Creating Task – Triangles

1. Use the properties of triangles to create a game of Math-O, the games will be created as a review and  will be used to reinforce the concepts of triangles.

Assessment: Rubric

2. Create a classification poem about triangles. Creating Poems

Assessment: Rubric

3. Use your knowledge of congruence or similarity to create a podcast or screencast about triangles.

Assessment: Checklist

Live Event Reflection

#mathchat Thursday @ 7:30 – What types of tech should we use in lessons and when?

Tonight’s math chat provided several examples of technologies that teachers use to enhance their lessons and make them more engaging for students. Podcasts, SmartGoards, GeoGebra, Google Docs, Cameras, 3D Virtual Aids, Virtual Manipulatives, and Online Games and Simulations are some of the technologies participants mentioned. Most of these technologies are newer technologies and often when we refer to technology most people today think of things that can be done with a computer. Some items that are considered technologies of not to long ago are calculators, rulers and protractors. Not many participants referred to those items but they are still excellent tools that students use.

When should technology not be used?,  was another discussion which participants weighed in. Most participants commented that technology should be used as needed and as a means of engaging students. Most were concerned that students become dependent on the calculators and would prefer use the calculator instead of a paper and pencil. This is a discussion that has been going on for ages. Do calculators slow down a student’s ability to complete math problems with paper and pencil? In my opinion, once students understand and grasp a concept and can master how complete problems with paper and pencil they should be able to use a calculator so that they could complete their math assignments faster and more efficiently. Students should also be taught that a calculator is not a crutch and anything they can do on a calculator can be done with paper and pencil. Also most standardized state assessments (PSSA) require students to complete a section of the assessment without the calculator.

The discussion above led to the question about how participants feel about no Interactive White Boards (IWB) or online activities in the classroom. Not many participants responded to this question but in my personal opinion the idea of not having an IWB or online activities in the classroom seems far-fetched in most classrooms of today but before IWB’s teachers found ways to engage students in math lessons. I also believe that good math teachers will reach and engage students whether they have IWB’s and other technologies in their classrooms or not. Math classrooms continue to change as more technologies become available to teachers. With these technologies educators can make math come  alive in the classroom.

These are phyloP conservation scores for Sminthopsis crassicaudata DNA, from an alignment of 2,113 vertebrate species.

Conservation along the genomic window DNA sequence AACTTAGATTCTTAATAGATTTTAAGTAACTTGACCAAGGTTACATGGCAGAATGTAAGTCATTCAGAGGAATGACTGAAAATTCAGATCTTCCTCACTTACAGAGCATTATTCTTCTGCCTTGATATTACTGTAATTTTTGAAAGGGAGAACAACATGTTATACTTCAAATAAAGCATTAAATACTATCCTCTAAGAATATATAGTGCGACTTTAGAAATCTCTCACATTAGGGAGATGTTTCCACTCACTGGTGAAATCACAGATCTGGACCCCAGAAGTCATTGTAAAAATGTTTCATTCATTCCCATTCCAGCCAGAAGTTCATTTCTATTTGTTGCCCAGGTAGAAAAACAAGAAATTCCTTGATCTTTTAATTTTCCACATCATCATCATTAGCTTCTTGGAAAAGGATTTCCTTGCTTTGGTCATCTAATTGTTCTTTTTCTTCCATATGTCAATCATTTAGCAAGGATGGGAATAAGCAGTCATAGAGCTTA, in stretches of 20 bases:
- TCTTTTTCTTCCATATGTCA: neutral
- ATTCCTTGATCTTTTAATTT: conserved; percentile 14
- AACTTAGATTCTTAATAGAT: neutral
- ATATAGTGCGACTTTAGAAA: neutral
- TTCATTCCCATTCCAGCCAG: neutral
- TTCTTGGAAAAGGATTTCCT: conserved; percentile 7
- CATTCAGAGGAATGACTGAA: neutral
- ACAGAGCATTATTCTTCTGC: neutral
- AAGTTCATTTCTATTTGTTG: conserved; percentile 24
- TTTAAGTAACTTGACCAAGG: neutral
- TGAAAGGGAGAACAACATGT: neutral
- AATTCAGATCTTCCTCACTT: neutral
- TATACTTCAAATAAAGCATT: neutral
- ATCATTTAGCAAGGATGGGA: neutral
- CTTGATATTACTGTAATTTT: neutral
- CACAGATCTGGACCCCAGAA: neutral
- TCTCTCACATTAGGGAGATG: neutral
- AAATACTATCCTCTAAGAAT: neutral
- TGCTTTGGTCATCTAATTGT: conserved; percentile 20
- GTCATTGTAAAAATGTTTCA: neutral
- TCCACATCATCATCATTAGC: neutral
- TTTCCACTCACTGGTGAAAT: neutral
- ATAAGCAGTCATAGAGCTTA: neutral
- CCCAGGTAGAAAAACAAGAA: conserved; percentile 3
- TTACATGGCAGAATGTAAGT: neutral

The discussion ended with the question about what technologies will participants use in their classrooms in the up coming school year. Podcasting was a popular response because several participants were interested in how to do a podcast. I will definitely introduce the teachers I will be supporting to GeoGebra, screencast, and provide professional development on using calculators more efficiently.

As always it was another informative discussion.

Bloom’s -Task – Assessment

Isosceles Triangles

Knowledge

1. Draw an isosceles triangle.

2. Circle the isosceles triangles in the picture below.

Comprehension

1. Multiple Choice – Chose the correct answer

Which statement is true about an isosceles triangle?

a)    All side have the same measure

b)   Two sides have the same measure

c)    None of the sides have the same measure

2. True or False – Write T (True) or F (False)

Isosceles triangles have two angles with the same measure. ______

Application

1. Maria is planting flowers around an isosceles triangular garden. The perimeter of the garden is 62 feet and the shortest side is 12 feet, what are the measures of the other sides of the garden?

Show your work.

2. One of the angles in an isosceles triangle is 48°, write the steps to finding the measures of the other angles in the triangle.

Analysis

1. Construct an isosceles triangle. What are the characteristics of an isosceles triangle? What properties of geometric figures do you know that might be of help to you to construct an isosceles triangle and guarantee that it is isosceles without using any measurement tool?

2. Use GeoSketch Pad to manipulate an isosceles triangle

Synthesis

1. Create a word problem about isosceles triangles.

2. Using the properties of an isosceles triangle, design a review game about isosceles    triangles.

Evaluation

1. Given triangle ABC, with D on BC and AD bisecting angle A.  The center of the circle circumscribing ABC is the same point as the center of the circle inscribed in ADC.  Prove that ABC is an isosceles triangle.

2.Use the 2-column approach to justify the statement above.